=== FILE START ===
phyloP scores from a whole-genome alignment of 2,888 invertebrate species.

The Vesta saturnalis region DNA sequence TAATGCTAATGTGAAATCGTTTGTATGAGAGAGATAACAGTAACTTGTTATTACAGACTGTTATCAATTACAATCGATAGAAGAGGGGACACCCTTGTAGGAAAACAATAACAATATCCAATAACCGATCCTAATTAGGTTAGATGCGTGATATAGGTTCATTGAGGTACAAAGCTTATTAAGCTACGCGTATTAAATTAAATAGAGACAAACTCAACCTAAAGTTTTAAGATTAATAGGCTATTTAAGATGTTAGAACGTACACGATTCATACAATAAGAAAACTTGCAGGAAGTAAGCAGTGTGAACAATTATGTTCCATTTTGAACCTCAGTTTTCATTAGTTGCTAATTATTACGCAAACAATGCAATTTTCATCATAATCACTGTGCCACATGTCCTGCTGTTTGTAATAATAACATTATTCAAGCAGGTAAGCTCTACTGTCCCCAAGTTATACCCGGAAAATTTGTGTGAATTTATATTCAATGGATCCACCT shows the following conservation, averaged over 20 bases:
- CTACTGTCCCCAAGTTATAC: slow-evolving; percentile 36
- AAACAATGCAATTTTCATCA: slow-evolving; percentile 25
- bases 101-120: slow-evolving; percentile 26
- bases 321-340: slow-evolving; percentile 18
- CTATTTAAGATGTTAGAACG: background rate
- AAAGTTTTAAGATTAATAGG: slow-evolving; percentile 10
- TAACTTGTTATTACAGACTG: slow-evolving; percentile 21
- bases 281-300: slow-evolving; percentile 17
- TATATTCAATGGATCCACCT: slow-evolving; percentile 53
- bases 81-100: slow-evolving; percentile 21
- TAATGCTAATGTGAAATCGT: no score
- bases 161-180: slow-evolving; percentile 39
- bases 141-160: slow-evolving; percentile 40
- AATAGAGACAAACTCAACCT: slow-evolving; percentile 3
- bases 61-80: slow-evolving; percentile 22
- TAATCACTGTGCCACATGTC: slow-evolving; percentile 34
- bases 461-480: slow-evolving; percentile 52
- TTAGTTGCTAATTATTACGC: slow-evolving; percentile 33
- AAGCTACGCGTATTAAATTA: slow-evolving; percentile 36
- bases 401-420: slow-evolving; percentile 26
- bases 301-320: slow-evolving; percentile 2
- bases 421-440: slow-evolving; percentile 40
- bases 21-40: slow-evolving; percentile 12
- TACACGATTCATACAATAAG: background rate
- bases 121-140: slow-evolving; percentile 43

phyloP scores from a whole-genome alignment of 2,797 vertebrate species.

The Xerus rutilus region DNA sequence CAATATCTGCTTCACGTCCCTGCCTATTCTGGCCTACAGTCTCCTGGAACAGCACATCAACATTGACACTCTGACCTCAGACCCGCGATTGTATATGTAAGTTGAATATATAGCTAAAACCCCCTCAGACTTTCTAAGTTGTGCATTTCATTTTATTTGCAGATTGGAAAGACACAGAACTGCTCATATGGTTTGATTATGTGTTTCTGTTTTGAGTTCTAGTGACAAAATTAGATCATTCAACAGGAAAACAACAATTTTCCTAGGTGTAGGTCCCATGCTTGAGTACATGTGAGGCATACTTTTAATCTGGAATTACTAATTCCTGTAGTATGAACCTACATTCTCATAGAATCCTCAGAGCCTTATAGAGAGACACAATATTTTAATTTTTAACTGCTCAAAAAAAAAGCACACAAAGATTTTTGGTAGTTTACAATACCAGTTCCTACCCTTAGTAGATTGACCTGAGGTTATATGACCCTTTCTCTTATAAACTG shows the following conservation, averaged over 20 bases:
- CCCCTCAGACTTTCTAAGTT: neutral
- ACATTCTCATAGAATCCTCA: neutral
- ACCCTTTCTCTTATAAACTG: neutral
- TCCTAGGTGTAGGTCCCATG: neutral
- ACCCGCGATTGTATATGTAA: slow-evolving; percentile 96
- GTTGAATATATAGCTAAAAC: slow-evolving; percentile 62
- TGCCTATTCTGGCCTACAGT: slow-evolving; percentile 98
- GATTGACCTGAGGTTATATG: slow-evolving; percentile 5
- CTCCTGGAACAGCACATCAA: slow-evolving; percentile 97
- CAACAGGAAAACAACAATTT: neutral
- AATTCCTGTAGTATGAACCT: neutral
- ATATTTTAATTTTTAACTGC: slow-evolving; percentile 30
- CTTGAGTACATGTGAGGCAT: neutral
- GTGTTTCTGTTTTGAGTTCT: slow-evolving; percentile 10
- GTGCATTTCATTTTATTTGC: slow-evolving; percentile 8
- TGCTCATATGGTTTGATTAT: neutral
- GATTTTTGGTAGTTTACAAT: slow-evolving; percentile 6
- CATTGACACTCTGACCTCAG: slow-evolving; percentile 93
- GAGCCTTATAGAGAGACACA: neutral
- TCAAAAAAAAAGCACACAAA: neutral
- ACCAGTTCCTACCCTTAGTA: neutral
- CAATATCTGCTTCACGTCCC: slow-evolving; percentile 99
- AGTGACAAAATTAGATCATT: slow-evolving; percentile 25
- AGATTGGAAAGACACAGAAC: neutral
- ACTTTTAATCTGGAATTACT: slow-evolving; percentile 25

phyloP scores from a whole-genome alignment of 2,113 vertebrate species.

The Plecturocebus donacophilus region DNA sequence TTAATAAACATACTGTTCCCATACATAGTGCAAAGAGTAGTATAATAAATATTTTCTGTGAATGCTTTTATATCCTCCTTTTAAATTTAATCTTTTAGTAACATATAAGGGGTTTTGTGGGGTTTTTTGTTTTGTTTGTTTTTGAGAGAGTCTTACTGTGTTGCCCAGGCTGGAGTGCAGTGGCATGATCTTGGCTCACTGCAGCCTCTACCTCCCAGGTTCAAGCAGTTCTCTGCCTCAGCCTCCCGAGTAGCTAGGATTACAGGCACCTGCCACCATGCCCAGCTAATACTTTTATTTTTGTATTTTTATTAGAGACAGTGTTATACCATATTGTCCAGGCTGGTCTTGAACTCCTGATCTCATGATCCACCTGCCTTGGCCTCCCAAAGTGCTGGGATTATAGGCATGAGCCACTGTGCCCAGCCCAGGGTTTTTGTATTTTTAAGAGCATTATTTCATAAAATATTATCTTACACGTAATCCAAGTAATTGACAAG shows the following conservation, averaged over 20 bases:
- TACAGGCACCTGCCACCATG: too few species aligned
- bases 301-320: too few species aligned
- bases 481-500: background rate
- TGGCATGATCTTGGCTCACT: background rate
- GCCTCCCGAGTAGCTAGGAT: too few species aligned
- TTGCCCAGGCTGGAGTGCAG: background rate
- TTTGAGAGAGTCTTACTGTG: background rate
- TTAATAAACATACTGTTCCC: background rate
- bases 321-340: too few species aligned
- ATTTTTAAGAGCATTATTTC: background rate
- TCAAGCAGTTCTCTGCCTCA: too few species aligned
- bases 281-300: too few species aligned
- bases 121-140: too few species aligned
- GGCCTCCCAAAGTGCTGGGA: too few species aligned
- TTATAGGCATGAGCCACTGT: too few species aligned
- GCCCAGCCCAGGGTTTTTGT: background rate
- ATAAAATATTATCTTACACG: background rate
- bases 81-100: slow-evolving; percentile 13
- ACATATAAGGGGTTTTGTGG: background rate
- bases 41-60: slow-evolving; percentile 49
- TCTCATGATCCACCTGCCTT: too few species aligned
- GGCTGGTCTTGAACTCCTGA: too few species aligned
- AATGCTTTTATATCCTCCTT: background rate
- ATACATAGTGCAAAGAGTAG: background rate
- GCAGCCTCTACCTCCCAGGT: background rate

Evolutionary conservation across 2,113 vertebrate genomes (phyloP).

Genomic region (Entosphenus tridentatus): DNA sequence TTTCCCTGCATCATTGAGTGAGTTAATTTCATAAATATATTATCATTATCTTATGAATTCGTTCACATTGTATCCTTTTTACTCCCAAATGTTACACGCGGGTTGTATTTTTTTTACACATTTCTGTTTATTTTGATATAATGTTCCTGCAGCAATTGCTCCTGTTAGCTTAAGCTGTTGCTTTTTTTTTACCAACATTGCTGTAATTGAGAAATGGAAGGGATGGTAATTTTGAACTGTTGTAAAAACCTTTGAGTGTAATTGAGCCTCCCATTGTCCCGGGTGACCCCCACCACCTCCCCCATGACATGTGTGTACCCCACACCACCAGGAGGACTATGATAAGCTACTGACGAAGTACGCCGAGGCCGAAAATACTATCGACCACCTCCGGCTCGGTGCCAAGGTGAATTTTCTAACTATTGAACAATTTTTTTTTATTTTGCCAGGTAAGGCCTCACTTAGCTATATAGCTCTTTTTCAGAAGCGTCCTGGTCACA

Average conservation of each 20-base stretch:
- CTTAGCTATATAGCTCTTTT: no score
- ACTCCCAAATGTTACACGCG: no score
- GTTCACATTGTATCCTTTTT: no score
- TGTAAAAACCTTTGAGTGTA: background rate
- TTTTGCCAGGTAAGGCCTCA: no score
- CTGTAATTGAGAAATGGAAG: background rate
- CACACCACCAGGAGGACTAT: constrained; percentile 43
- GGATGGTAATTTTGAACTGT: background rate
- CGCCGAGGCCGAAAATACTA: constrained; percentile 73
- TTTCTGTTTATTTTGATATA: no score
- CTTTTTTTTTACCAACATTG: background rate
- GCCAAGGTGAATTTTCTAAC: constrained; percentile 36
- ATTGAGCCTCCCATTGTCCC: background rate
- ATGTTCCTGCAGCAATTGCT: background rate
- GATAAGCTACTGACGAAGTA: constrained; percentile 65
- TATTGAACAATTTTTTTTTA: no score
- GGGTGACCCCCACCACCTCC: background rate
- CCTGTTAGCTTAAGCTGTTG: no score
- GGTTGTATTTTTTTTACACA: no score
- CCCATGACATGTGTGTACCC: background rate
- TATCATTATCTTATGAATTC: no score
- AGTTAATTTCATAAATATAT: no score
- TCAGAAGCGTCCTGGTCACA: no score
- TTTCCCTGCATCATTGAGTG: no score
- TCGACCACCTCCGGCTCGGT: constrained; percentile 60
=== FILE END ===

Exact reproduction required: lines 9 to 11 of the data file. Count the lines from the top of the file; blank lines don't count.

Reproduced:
- TAACTTGTTATTACAGACTG: slow-evolving; percentile 21
- bases 281-300: slow-evolving; percentile 17
- TATATTCAATGGATCCACCT: slow-evolving; percentile 53